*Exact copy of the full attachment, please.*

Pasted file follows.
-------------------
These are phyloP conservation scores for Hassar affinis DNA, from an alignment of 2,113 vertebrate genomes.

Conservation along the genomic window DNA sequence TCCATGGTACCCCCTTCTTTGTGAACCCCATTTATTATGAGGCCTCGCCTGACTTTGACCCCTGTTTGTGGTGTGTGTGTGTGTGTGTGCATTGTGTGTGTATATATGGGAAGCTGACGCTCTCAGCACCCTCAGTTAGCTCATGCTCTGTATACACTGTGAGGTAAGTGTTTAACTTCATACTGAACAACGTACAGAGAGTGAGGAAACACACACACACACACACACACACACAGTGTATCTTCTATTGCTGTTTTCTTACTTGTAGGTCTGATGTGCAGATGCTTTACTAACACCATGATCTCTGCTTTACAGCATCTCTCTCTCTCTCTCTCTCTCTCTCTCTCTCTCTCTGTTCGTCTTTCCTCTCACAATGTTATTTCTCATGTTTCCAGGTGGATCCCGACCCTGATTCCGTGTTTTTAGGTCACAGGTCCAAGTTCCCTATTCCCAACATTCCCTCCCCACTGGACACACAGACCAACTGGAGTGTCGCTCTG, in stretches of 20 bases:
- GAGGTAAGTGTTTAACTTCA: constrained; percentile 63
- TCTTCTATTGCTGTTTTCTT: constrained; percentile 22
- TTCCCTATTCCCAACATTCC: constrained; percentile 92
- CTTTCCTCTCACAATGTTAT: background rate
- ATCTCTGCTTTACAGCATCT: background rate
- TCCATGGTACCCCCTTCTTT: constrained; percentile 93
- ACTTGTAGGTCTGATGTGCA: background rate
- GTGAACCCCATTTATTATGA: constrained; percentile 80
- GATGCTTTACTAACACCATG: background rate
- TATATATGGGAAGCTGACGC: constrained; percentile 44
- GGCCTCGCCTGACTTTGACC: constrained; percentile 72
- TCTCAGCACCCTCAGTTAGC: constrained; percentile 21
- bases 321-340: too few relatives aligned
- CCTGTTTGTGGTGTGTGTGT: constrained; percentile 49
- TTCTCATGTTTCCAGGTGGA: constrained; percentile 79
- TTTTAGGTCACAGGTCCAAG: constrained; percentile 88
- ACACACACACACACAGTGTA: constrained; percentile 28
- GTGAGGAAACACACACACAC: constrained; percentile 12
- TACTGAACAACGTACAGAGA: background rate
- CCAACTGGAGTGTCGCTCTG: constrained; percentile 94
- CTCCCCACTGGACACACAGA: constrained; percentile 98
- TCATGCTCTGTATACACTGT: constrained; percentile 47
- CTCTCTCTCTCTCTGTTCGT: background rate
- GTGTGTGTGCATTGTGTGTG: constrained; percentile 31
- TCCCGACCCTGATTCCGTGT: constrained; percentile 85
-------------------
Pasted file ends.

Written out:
These are phyloP conservation scores for Hassar affinis DNA, from an alignment of 2,113 vertebrate genomes.

Conservation along the genomic window DNA sequence TCCATGGTACCCCCTTCTTTGTGAACCCCATTTATTATGAGGCCTCGCCTGACTTTGACCCCTGTTTGTGGTGTGTGTGTGTGTGTGTGCATTGTGTGTGTATATATGGGAAGCTGACGCTCTCAGCACCCTCAGTTAGCTCATGCTCTGTATACACTGTGAGGTAAGTGTTTAACTTCATACTGAACAACGTACAGAGAGTGAGGAAACACACACACACACACACACACACACAGTGTATCTTCTATTGCTGTTTTCTTACTTGTAGGTCTGATGTGCAGATGCTTTACTAACACCATGATCTCTGCTTTACAGCATCTCTCTCTCTCTCTCTCTCTCTCTCTCTCTCTCTCTGTTCGTCTTTCCTCTCACAATGTTATTTCTCATGTTTCCAGGTGGATCCCGACCCTGATTCCGTGTTTTTAGGTCACAGGTCCAAGTTCCCTATTCCCAACATTCCCTCCCCACTGGACACACAGACCAACTGGAGTGTCGCTCTG, in stretches of 20 bases:
- GAGGTAAGTGTTTAACTTCA: constrained; percentile 63
- TCTTCTATTGCTGTTTTCTT: constrained; percentile 22
- TTCCCTATTCCCAACATTCC: constrained; percentile 92
- CTTTCCTCTCACAATGTTAT: background rate
- ATCTCTGCTTTACAGCATCT: background rate
- TCCATGGTACCCCCTTCTTT: constrained; percentile 93
- ACTTGTAGGTCTGATGTGCA: background rate
- GTGAACCCCATTTATTATGA: constrained; percentile 80
- GATGCTTTACTAACACCATG: background rate
- TATATATGGGAAGCTGACGC: constrained; percentile 44
- GGCCTCGCCTGACTTTGACC: constrained; percentile 72
- TCTCAGCACCCTCAGTTAGC: constrained; percentile 21
- bases 321-340: too few relatives aligned
- CCTGTTTGTGGTGTGTGTGT: constrained; percentile 49
- TTCTCATGTTTCCAGGTGGA: constrained; percentile 79
- TTTTAGGTCACAGGTCCAAG: constrained; percentile 88
- ACACACACACACACAGTGTA: constrained; percentile 28
- GTGAGGAAACACACACACAC: constrained; percentile 12
- TACTGAACAACGTACAGAGA: background rate
- CCAACTGGAGTGTCGCTCTG: constrained; percentile 94
- CTCCCCACTGGACACACAGA: constrained; percentile 98
- TCATGCTCTGTATACACTGT: constrained; percentile 47
- CTCTCTCTCTCTCTGTTCGT: background rate
- GTGTGTGTGCATTGTGTGTG: constrained; percentile 31
- TCCCGACCCTGATTCCGTGT: constrained; percentile 85